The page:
Using Clearing Account to Clear Suspense Account

You can use a clearing account to clear transactions from the suspense account. To do this, you will need to select the suspense account as the account you want to transfer money from and the clearing account as the account you want to transfer the money to. Once you have done this, the money will be transferred to the clearing account, and the transaction will be cleared from the suspense account.

How to Reconcile Suspense Account Balance

To reconcile the suspense account balance, you will need to review the transactions that are in the account and make sure that each transaction has been posted to the appropriate account. Once you have done this, you can transfer any remaining funds to the appropriate account or leave them in the suspense account until you are ready to transfer them.

What are the Other Types of Clearing Accounts Used in Accounting?

Zero-Balance Account

A zero-balance account is a type of clearing account that is used to hold funds until they are needed to pay bills or invest. This account is typically used by businesses that have large cash balances but do not want to keep the funds in a regular checking account.

Wash Account

A wash account is a type of clearing account that is used to offset debits and credits between two accounts. It is often used to reconcile accounts that have a lot of transactions or that are difficult to reconcile in other ways.

Invoice Clearing Account

An invoice-clearing account is a type of account used to hold funds until they are received from customers. It is often used by businesses that have a lot of open invoices or that invoice customers on a regular basis.

How Does Clearing Account Affect Balance Sheet and General Ledger?

Post

(Image by Racool_studio on Freepik)

Impact of Clearing Account on Balance Sheet

When you use a clearing account, the funds held in the account will be reflected on the balance sheet as either an asset or a liability, depending on the type of account. For example, if you use a payroll clearing account, the funds held in the account will be reflected as a liability on the balance sheet until they are transferred to your employee's bank accounts.

Posting Entries to General Ledger from Clearing Account

When you transfer funds from a clearing account to another account, the transaction will be posted to the general ledger. This allows you to keep track of the movement of funds between different types of accounts.

Clearing Old Transactions from Clearing Account

It is important to regularly clear old transactions from your clearing accounts to ensure that your financial statements are accurate. This can be done by transferring the funds to the appropriate accounts or by leaving them in the clearing account until they are needed.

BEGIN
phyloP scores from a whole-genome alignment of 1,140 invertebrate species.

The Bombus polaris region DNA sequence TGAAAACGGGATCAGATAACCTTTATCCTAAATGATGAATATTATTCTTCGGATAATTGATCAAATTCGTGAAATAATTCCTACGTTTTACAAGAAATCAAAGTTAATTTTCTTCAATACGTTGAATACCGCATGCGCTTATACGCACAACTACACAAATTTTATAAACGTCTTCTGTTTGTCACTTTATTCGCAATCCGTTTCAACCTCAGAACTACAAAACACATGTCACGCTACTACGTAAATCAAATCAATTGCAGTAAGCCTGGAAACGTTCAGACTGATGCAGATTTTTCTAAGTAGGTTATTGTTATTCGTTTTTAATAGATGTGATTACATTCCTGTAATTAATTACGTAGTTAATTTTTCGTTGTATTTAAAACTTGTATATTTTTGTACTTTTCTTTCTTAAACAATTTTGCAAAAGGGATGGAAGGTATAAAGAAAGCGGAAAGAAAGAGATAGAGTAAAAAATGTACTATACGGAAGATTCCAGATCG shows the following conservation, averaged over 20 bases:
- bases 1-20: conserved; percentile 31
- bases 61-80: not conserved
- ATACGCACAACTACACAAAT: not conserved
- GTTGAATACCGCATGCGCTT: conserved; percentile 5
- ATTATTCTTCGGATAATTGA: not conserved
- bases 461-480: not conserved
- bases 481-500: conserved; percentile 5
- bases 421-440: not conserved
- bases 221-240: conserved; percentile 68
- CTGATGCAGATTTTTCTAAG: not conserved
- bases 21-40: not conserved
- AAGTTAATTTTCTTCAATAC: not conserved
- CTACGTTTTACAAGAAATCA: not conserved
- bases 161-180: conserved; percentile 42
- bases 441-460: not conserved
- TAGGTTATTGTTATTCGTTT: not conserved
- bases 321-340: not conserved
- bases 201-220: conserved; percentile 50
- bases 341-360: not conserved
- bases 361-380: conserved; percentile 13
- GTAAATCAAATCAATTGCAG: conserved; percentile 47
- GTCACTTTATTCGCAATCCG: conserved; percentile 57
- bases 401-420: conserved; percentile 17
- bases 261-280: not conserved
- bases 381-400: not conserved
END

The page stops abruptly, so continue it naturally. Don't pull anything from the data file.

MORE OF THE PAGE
What are the Common Mistakes to Avoid When Using Clearing Accounts?

Posting Incorrect Entries to Clearing Account

One of the most common mistakes when using a clearing account is posting incorrect entries to the account. This can result in inaccurate financial statements and can make it difficult to reconcile accounts.

Not Reconciling Clearing Account Regularly

Another common mistake is not reconciling your clearing account regularly. This can result in transactions being posted to the wrong accounts or funds being held in the account for too long.

Using a Clearing Account as a Permanent Account

Finally, it is important to remember that a clearing account is a temporary account and should not be used as a permanent account. Funds held in a clearing account should be transferred to the appropriate accounts as soon as possible to ensure accurate financial statements.

Frequently asked questions

author avatar

Michael Schwartz

Michael is the CEO and co-founder of taxomate, one of the leading ecommerce accounting integration software solutions.

Integrate Amazon and Quickbooks for accurate accounting

Taxomate auto-categorizes your Amazon sales, fees, taxes, and more into accurate summaries that make reconciliation in Quickbooks a breeze.

accounting logo
swap icon
Sales channel logo
Master your ecommerce accounting

Subscribe to receive a wealth of ecommerce accounting and bookkeeping insights, articles, and resources in your inbox.